Child neglect allegations can be very difficult for a parent or guardian to deal with. These cases often encompass the State stepping into a family's home and determining how a parent or guardian should be raising a child. Reasonable people disagree on whether a child is being neglected under the law. Outside factors like lack of money, the need to work, disability and other factors may prevent a good parent from giving a child the care the State expects. You may disagree with the State on whether a particular action or inaction is neglect or proper parenting. If you or a loved one has been accused of child abuse, call us immediately to discuss your unique set of facts and what we can do for you.
Child Neglect is defined in Florida Statute Sections 827.03(1)(e) & 827.03(2)(b). In order for the State to prove that you are guilty of child neglect, they must prove:
- You willfully or by culpable negligence failed or omitted to provide the child with the care, supervision, and services necessary to maintain the child's physical or mental health, or
- failed to make a reasonable effort to protect the child from abuse, neglect, or exploitation by another person, and
- you were a caregiver for the child, and
- the child was under the age of 18 years.
Neglect of a child means:
- a caregiver's failure or omission to provide a child with the care, supervision and services necessary to maintain the child's physical and mental health including, but not limited to:
- medical services
that a prudent person would consider essential for the well-being of the child, or
- a caregiver's failure to make a reasonable effort to protect a child from abuse, neglect, or exploitation by another person.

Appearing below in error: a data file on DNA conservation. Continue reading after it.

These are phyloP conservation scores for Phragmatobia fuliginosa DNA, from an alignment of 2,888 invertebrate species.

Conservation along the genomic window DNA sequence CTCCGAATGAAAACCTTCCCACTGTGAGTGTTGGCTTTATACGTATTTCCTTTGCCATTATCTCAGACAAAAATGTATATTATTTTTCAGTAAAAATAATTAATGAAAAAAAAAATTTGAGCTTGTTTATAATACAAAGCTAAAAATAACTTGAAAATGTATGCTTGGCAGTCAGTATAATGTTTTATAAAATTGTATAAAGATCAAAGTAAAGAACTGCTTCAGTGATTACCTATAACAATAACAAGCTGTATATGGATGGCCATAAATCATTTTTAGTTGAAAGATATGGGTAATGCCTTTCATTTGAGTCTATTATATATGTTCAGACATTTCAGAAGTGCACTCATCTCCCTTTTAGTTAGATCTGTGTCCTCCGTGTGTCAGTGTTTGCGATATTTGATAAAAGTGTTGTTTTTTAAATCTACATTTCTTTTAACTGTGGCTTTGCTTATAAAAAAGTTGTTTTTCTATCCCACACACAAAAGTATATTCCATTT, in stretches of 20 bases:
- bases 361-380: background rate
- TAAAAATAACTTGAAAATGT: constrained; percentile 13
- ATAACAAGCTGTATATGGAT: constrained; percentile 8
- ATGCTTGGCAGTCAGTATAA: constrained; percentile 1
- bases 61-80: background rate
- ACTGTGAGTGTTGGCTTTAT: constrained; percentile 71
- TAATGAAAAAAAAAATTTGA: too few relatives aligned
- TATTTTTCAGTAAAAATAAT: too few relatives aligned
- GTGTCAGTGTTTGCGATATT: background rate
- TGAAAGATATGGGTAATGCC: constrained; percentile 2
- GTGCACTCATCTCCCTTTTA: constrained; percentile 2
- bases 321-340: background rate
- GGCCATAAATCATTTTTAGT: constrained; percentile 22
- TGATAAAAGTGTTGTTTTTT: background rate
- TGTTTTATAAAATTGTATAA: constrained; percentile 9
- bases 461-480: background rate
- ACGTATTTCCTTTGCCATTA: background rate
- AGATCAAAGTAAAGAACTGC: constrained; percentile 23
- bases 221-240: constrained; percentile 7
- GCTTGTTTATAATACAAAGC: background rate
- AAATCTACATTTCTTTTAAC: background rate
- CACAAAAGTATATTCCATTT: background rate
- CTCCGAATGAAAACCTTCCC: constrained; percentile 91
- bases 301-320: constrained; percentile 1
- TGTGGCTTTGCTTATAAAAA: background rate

"Mental injury" means injury to the intellectual or psychological capacity of a child as evidenced by a discernible and substantial impairment in the ability of the child to function within the normal range of performance and behavior as supported by expert testimony.
Culpable negligence is more than a failure to use ordinary care for others. For negligence to be called culpable negligence, it must be gross and flagrant. The negligence must be committed with an utter disregard for the safety of others. Culpable negligence is consciously doing an act or following a course of conduct that the defendant must have known, or reasonably should have known, was likely to cause death or great bodily harm.
Who is considered a "caregiver?"
The following people are considered "caregivers" under the statute:
Adult household member
Person responsible for a Child's Welfare
Aggravated Child Neglect is defined in Florida Statute Section 827.03(2)(b). Child Neglect becomes Aggravated Child Neglect if:
- You willfully or by culpable negligence neglected a child and in so doing caused:
- great bodily harm, or
- permanent disability, or
- permanent disfigurement.
Up to 5 years in prison
Aggravated Child Neglect
Up to 15 years in prison
The most common defense to child neglect allegations is that you did not willfully or by culpable negligence fail to provide for the child, either because the child was provided for or because you were unable to provide for the child, based on lack of money, ability, or for other reasons. There are many other possible defenses to child neglect cases that are unique to each case. Call us to discuss your child neglect case and what defenses may be available to you.
or Aggravated Child Neglect,
Call Shorstein, Lasnetski & Gihon Now!